Largest Contingent of Connecticut Students Ever Receive Prestigious Awards at National History Day® Contest
CT Humanities sends congratulations to all of the Connecticut students who participated this year!

Hartford, Conn. – Twenty-one students from across Connecticut received awards at the 2021 National History Day® (NHD) Contest, Saturday, June 19, in a virtual ceremony, the highest number of awards ever for a Connecticut delegation to NHD.

Fifty-six students represented Connecticut at the virtual contest this year after advancing by placing in first or second place at the Connecticut State Contest last month. They joined close to 3,000 students from the U.S. and overseas to compete at the national level. More than 3,000 middle and high school students participated in the 2021 Connecticut History Day (CHD) competition, one of 58 affiliate programs of National History Day.

“I’m so proud of Connecticut’s students for persevering through a really difficult year to do amazing research on creative topics,” stated State Coordinator Rebecca Taber.  “The students’ hard work is reflected in Connecticut’s strong showing at the National Contest. Congratulations to the teachers and students!”

Inspired by the theme Communication in History: The Key to Understanding, high school and middle school students wrote papers, created exhibits, produced documentaries, designed websites and staged performances exploring topics ranging from Prudence Crandall to the Beatles to the creation of the telegraph.

The following students were awarded prizes for placing in the top three in their project category:

  • 1st Place, Junior Individual Documentary: Claire Flynn, Sedgwick Middle School, West HartfordClearing the Air: How John Hersey Communicated Hiroshima Survivors’ Stories to the World and Changed the Global Perspective on Nuclear Weapons.
  • 3rd place, Senior Individual Exhibit: Zachary Brody, Staples High School, WestportBlowing Smoke: Unmasking the Persuasive Communication Techniques of Cigarette Advertising in the 20th Century: a Key to Understanding the Emergence of Regulations.
  • 3rd place, Senior Group Website: KeQing Tan and Sneha Maskey, Wilbur Cross High School, New HavenCommunicating through Code: Elizabeth Friedman’s Crackdown on Nazi Spy Rings during World War II.

Four Connecticut students received Special Prizes from organizations and individuals for exceptional projects in specific areas of history:

  • Rebecca Bemiss, JFK Middle School, Enfield: The Captain Ken Coskey Naval History Prize, Junior Individual Performance – Mavis Batey and the Geese That Never Cackled.
  • Marlon Coon and Young In Kim, Wilbur Cross High School, New Haven: The White House History Award, Senior Group Documentary – The Camp David Accords: How Jimmy Carter Negotiated Peace Between Two Warring Middle Eastern Countries.
  • June Lanpher and Maya Harpaz-Levy, Worthington Hooker Middle School, New Haven: Junior Division, Outstanding Connecticut Award – The Reindeer Express. The team also finished in 4th place in the Junior Group Documentary.
  • Jeffrey Pogue, Staples High School, Westport: Senior Division, Outstanding Connecticut Award – Thomas Paine, the Most Influential Man in America: A Key to Understanding Revolutionary Communication. Jeffrey also finished in 4th place in Senior Individual Performance.

Other Top 10 Finalists from Connecticut include:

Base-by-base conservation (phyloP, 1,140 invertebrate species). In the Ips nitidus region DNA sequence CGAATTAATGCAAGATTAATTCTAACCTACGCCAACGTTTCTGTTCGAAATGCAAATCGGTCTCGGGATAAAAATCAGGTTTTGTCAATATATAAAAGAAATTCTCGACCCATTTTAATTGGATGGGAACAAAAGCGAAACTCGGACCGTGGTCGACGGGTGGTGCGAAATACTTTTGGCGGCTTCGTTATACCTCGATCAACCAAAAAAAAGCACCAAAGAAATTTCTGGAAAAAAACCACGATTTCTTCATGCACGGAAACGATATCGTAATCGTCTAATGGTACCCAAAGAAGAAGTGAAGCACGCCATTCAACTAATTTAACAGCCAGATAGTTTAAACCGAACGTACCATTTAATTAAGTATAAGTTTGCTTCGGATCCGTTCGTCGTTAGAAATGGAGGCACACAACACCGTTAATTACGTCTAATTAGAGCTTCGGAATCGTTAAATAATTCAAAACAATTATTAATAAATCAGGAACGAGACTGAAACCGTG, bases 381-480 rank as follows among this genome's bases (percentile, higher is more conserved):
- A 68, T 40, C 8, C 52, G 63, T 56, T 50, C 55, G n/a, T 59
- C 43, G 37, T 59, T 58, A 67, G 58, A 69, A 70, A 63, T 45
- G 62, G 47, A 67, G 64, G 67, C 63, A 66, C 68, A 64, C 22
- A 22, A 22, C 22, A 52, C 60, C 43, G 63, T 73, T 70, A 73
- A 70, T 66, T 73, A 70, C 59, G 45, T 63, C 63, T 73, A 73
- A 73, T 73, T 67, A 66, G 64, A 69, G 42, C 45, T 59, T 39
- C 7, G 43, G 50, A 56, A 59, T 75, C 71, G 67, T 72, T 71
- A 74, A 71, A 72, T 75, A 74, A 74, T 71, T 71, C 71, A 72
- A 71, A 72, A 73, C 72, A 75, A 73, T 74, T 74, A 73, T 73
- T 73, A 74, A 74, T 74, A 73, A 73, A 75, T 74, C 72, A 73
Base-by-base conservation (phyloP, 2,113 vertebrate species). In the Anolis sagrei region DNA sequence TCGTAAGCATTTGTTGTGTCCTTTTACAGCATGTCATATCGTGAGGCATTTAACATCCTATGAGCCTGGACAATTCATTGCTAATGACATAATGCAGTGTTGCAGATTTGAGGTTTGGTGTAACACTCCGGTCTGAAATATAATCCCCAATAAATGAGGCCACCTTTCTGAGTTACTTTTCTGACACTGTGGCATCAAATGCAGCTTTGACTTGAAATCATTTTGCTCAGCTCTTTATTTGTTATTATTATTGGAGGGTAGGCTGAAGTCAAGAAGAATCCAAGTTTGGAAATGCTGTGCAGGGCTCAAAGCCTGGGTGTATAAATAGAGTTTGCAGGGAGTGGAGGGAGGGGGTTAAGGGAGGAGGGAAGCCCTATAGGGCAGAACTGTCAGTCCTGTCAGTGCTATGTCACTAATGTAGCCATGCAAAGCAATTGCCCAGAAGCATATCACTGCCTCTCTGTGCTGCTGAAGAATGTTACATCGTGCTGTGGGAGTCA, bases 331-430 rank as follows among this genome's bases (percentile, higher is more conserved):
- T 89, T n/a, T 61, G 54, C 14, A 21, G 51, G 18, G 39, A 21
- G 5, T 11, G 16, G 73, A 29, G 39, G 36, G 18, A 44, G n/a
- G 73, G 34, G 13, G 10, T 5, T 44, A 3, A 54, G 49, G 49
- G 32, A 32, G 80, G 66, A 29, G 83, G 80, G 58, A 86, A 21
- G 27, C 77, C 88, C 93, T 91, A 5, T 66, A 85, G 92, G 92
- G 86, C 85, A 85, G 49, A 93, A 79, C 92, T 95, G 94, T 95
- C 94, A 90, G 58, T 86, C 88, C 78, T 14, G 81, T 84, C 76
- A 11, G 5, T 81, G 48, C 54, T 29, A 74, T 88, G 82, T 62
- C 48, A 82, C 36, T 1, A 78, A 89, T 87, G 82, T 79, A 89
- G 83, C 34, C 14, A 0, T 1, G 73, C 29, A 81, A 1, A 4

• 5th place, Senior Group Performance: Julia Healey-Parera, Lauren Levine, Mateu Healey-Parera and Sarah Levine, E.O. Smith High School, MansfieldMcCarthy and the Jackal Pack: How the Media Exposed America’s Most Infamous Senator.
  • 5th place, Junior Papers: Sophia Caneira, Mansfield Middle School – Letters for Understanding: Communication during the Cuban Missile Crisis.
  • 5th place, Senior Individual Performance: Iniya Raya, South Windsor High School – Near v. Minnesota: How One Man’s Communication of “Malicious, Scandalous and Defamatory” News Was the Key to Understanding Freedom of the Press.
  • 6th place, Junior Papers: Manxi Han, Worthington Hooker School, New HavenObjective Journalism vs. Patriotic Narrative How (Mis)Information Was Communicated to the American Public during the Tet Offensive of 1968.
  • 6th place, Senior Individual Exhibit: Hannah Fiarman, Staples High School, WestportThe Freedom Rides: Communicating Injustices in Interstate Travel for a Key understanding of Crucial Change.
  • 9th place, Senior Group Performance: Clarissa Halpryn of Rockville High School and John Margelony, Arts at the Capitol Theater Magnet School, WillimanticTed Sorensen: The Letter That Saved the World.
  • 10th place, Senior Group Exhibits: Michael Nealon and William Jin, Staples High School, Westport –  America’s Key to Understanding: How Uncle Tom’s Cabin Communicated Abolitionist Ideals and Changed the Minds of Millions.

Connecticut History Day, coordinated by The Connecticut Democracy Center at Connecticut’s Old State House, is one of 58 affiliate programs of NHD. CHD promotes the study of history in schools to create a higher degree of appreciation for the value of historical thought in students, educators and community members. CHD creates college and career-ready citizens of the future by engaging students in rigorous, inquiry-based academic research projects.

Connecticut History Day is presented with major funding and partnership support from CT Humanities and support from the Upper Housatonic Valley National Heritage Area and the New Haven Museum. Follow Connecticut History Day on Facebook, Instagram and Twitter, and visit

The Connecticut Democracy Center (CTDC) provides people with a lifetime pathway to active citizenship and the tools to take civic action in their own communities. CTDC strengthens civic engagement in the Constitution State by providing comprehensive and unbiased educational programming and outreach on state government, civics, history and citizenship. Learn more at


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